2. Add 2″ of compost to the trench.
  3. Make a little mound of soil for each asparagus crown to sit on.
  4. Spread the roots out.
  5. Fill the trench in making sure the crowns are covered by 2″ of soil.
  6. Once the asparagus starts to emerge in the spring, add another 2″ of soil or compost.

** Unlike strawberries, you want the crown of the asparagus to be under the soil by about 2″ **





You buy the asparagus crowns (they look like big spiders) either at a local nursery or through mail order and then you put them in the ground.  Easy.

You just have to get over the idea that you won’t be able to eat any of it until you’re frail and elderly.  It’s 2 years.  You will not be frail and elderly.  You probably won’t even have cleaned behind your couch by then.  You will have asparagus before your next behind-the-couch cleaning.  That’s not too long to wait is it?  No it is not. 2 years isn’t a big deal.

Now.  Don’t you wish when you first thought of planting asparagus that you’d actually done it because you could be picking and eating that asparagus this spring?

Yes. Of course you do, because you’re not an idiot.  You’re just weird about planting asparagus.


Great crowns like this will cost you anywhere from $0.75 – $1.50 per crown.   I ordered my crowns from a wholesaler that grows the asparagus crowns themselves and got 50 of them for $37.50.  Which is cheap. If you’re buying them from someone other than a wholesaler expect to pay twice as much.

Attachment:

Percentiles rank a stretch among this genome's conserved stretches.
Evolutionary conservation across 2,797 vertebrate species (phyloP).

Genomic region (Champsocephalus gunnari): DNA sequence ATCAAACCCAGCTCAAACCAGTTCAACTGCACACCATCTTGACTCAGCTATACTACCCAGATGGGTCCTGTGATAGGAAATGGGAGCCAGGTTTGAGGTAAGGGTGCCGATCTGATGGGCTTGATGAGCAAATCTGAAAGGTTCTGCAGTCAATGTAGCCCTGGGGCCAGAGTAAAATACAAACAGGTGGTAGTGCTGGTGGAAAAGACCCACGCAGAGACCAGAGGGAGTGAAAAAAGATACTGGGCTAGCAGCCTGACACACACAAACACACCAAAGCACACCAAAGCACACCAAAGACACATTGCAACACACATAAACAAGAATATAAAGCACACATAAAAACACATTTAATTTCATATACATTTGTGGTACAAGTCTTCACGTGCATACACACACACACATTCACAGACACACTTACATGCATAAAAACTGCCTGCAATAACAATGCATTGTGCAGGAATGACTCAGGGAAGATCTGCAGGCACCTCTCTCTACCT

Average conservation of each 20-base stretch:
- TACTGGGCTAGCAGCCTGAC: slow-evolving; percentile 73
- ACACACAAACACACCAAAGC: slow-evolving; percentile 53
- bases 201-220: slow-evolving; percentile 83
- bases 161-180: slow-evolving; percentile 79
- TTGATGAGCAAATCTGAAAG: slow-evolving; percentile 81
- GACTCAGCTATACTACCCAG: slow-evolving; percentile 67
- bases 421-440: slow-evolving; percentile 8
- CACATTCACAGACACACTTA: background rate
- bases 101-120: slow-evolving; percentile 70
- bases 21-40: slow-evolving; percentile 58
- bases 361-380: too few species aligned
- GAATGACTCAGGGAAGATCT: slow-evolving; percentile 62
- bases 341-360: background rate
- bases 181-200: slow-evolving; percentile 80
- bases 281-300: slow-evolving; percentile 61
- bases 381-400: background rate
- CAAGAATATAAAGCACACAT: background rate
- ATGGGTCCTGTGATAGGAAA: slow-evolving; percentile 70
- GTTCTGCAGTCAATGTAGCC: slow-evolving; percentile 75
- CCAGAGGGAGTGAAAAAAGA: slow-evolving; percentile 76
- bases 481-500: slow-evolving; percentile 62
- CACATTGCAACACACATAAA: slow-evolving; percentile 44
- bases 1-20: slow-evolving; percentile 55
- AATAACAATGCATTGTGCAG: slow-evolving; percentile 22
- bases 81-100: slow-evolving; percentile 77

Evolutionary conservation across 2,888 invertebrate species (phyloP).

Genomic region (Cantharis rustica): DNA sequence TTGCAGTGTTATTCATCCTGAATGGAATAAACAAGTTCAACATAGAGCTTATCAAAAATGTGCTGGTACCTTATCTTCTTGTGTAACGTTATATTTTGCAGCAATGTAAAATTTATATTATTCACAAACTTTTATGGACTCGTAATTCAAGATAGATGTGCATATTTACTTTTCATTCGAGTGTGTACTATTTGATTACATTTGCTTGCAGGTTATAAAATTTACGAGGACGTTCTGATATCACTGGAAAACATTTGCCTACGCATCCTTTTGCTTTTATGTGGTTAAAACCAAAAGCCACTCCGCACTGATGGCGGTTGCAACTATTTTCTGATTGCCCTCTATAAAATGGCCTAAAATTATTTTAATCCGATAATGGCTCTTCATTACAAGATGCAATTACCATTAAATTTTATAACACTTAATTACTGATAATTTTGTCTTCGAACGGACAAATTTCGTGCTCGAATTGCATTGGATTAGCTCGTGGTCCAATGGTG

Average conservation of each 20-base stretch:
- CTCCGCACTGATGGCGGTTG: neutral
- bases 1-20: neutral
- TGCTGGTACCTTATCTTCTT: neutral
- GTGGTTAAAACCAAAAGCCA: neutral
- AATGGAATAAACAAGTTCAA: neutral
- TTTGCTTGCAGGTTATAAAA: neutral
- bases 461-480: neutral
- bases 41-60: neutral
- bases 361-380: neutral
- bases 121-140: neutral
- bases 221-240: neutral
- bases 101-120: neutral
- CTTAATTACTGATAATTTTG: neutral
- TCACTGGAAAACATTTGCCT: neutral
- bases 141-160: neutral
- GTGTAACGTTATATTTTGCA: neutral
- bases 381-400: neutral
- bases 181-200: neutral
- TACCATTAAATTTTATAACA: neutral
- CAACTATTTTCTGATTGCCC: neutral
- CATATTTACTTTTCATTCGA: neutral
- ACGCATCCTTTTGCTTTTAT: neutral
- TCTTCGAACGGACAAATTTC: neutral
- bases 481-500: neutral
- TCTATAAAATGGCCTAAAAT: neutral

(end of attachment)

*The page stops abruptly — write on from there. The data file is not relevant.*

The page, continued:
Most garden centres have asparagus crowns for sale in the spring so grab yourself some of those and start planting.

The first thing you should do is figure out how much you need to buy.

How Much to Grow

Expect to plant around 10 crowns per family member that loves asparagus.

50 plants for a family of 4.

Plant MORE if you want to blanch and freeze asparagus for the winter.

Of course you don’t have to plant this much, it’s just a guideline.


What Variety Should You Plant?

Asparagus is a dioecious plant. That means there’s boy asparagus and girl asparagus plants. 

A girl asparagus plant will produce thinner spears because she’s concentrating on reproducing, which in this case means seed pods and therefore lots of asparagus babies. The only thing cuter than an asparagus baby is a cabbage baby.

Male asparagus plants on the other hand don’t care one whit  about making babies they just want to grow up big and strong themselves.  So they only concentrate on making big, thick spears.  Male plants don’t have to produce seeds so none of their energy goes towards producing them. It only goes towards making spears.

Up until 20 or so years ago all asparagus varieties produced both male and the less desirable female plants. Then agricultural scientists made a break though and created a hybrid asparagus plant that was ONLY male.